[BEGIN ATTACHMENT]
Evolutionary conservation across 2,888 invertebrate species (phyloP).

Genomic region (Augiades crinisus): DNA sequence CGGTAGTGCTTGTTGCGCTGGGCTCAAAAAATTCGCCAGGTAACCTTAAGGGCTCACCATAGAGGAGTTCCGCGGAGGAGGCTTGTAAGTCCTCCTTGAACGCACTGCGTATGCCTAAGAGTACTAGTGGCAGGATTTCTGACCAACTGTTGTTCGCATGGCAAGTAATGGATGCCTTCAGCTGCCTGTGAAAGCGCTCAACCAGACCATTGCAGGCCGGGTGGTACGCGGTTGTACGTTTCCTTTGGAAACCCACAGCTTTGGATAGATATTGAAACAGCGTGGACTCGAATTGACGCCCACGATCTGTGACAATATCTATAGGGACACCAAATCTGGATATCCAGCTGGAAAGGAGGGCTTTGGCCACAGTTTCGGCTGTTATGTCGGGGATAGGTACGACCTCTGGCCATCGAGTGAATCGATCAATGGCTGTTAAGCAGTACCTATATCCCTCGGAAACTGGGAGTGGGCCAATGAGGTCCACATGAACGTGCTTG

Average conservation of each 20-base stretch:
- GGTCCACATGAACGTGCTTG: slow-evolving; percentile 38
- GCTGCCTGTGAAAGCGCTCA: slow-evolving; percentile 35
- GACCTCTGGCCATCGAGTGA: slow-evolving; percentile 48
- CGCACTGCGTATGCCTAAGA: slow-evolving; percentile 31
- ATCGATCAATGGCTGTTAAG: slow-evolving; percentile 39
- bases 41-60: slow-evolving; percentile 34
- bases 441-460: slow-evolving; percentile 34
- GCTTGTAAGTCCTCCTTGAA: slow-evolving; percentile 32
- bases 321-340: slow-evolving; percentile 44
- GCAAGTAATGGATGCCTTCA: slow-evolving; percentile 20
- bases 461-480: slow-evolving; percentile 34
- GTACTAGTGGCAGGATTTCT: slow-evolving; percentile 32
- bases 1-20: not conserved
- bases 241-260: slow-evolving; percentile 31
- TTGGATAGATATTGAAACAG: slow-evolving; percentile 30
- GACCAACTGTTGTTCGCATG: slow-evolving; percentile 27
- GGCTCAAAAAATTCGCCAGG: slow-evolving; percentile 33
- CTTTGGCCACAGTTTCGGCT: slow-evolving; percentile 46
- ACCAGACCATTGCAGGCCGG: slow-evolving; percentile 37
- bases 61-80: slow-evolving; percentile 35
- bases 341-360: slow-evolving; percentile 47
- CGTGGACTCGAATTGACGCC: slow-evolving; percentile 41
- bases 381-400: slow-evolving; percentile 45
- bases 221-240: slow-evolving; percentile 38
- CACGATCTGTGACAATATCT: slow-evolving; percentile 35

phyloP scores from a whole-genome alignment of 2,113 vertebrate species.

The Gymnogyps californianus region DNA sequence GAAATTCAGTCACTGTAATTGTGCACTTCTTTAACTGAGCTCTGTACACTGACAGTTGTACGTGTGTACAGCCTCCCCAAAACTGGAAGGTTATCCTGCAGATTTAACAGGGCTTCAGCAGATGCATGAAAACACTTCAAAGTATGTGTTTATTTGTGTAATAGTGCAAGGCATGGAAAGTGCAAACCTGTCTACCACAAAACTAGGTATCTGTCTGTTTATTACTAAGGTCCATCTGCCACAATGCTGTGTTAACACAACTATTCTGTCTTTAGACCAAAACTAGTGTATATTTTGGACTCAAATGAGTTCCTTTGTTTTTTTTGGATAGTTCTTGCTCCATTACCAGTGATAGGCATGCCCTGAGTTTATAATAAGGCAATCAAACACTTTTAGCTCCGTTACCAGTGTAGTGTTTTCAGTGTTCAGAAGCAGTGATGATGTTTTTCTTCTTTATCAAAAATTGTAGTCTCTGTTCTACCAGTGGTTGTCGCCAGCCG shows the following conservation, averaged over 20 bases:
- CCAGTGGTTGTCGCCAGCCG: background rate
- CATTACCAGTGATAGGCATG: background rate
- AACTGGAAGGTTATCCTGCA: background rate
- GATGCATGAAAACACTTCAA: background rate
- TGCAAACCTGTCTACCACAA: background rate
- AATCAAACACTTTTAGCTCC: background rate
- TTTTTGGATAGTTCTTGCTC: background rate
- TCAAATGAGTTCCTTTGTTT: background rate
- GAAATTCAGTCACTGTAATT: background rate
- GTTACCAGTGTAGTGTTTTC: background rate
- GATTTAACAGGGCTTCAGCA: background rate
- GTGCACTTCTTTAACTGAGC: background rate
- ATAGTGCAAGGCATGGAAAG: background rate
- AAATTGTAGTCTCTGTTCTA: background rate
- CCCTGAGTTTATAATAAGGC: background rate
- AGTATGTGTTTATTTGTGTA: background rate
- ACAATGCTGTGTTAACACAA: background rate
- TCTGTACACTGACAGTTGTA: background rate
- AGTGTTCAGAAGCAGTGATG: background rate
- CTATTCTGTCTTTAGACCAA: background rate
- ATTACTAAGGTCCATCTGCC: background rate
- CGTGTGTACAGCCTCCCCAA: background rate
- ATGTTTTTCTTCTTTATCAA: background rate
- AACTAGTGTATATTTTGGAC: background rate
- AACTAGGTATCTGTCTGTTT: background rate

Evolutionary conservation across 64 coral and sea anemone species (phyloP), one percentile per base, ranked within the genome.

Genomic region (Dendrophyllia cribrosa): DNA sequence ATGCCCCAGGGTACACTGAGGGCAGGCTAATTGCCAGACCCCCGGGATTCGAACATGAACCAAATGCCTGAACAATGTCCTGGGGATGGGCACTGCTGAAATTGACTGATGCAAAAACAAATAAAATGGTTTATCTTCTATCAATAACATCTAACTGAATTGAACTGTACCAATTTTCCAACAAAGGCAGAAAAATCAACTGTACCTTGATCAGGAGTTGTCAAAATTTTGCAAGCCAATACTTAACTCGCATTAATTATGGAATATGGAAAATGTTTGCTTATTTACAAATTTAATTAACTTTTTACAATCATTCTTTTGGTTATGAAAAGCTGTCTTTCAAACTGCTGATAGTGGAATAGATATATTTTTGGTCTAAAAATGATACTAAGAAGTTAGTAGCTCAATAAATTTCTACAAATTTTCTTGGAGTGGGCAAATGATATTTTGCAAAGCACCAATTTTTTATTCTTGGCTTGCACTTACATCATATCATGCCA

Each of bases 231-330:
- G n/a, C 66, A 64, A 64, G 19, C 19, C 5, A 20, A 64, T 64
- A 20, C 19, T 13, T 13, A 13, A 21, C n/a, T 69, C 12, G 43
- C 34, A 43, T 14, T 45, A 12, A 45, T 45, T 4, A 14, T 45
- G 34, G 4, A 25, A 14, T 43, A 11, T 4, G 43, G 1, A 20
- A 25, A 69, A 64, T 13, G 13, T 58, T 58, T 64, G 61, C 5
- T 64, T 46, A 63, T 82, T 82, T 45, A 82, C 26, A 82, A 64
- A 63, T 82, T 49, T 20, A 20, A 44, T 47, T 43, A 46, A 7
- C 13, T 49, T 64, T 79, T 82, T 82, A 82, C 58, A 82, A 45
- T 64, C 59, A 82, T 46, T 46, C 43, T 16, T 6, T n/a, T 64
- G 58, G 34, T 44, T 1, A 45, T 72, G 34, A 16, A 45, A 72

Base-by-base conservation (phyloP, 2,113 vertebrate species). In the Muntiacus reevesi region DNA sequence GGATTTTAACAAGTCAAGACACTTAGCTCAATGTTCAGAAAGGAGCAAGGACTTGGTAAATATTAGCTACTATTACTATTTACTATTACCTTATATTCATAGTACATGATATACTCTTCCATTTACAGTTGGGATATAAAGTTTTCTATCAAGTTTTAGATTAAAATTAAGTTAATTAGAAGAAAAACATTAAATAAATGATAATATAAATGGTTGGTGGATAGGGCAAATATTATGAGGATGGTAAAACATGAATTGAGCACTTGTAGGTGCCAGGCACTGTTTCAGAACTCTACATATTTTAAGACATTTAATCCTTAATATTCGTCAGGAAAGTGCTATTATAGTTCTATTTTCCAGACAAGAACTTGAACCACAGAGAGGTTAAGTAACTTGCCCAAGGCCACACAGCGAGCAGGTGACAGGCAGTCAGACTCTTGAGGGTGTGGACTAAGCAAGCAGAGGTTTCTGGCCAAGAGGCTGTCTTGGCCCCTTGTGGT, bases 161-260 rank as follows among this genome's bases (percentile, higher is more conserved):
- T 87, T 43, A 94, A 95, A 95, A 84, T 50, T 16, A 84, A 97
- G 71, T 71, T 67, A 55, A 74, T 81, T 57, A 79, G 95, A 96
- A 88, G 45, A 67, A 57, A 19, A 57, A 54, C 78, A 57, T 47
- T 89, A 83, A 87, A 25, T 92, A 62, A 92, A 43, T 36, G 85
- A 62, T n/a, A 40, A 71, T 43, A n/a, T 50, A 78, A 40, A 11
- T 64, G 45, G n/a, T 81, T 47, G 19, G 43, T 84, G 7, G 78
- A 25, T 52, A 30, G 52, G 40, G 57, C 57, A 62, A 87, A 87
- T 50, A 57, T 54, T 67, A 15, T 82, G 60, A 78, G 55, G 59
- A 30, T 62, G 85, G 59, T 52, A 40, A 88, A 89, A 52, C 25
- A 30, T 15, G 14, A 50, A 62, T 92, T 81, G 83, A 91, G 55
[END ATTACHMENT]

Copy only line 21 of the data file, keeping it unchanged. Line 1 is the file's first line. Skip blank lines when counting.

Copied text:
- CTTTGGCCACAGTTTCGGCT: slow-evolving; percentile 46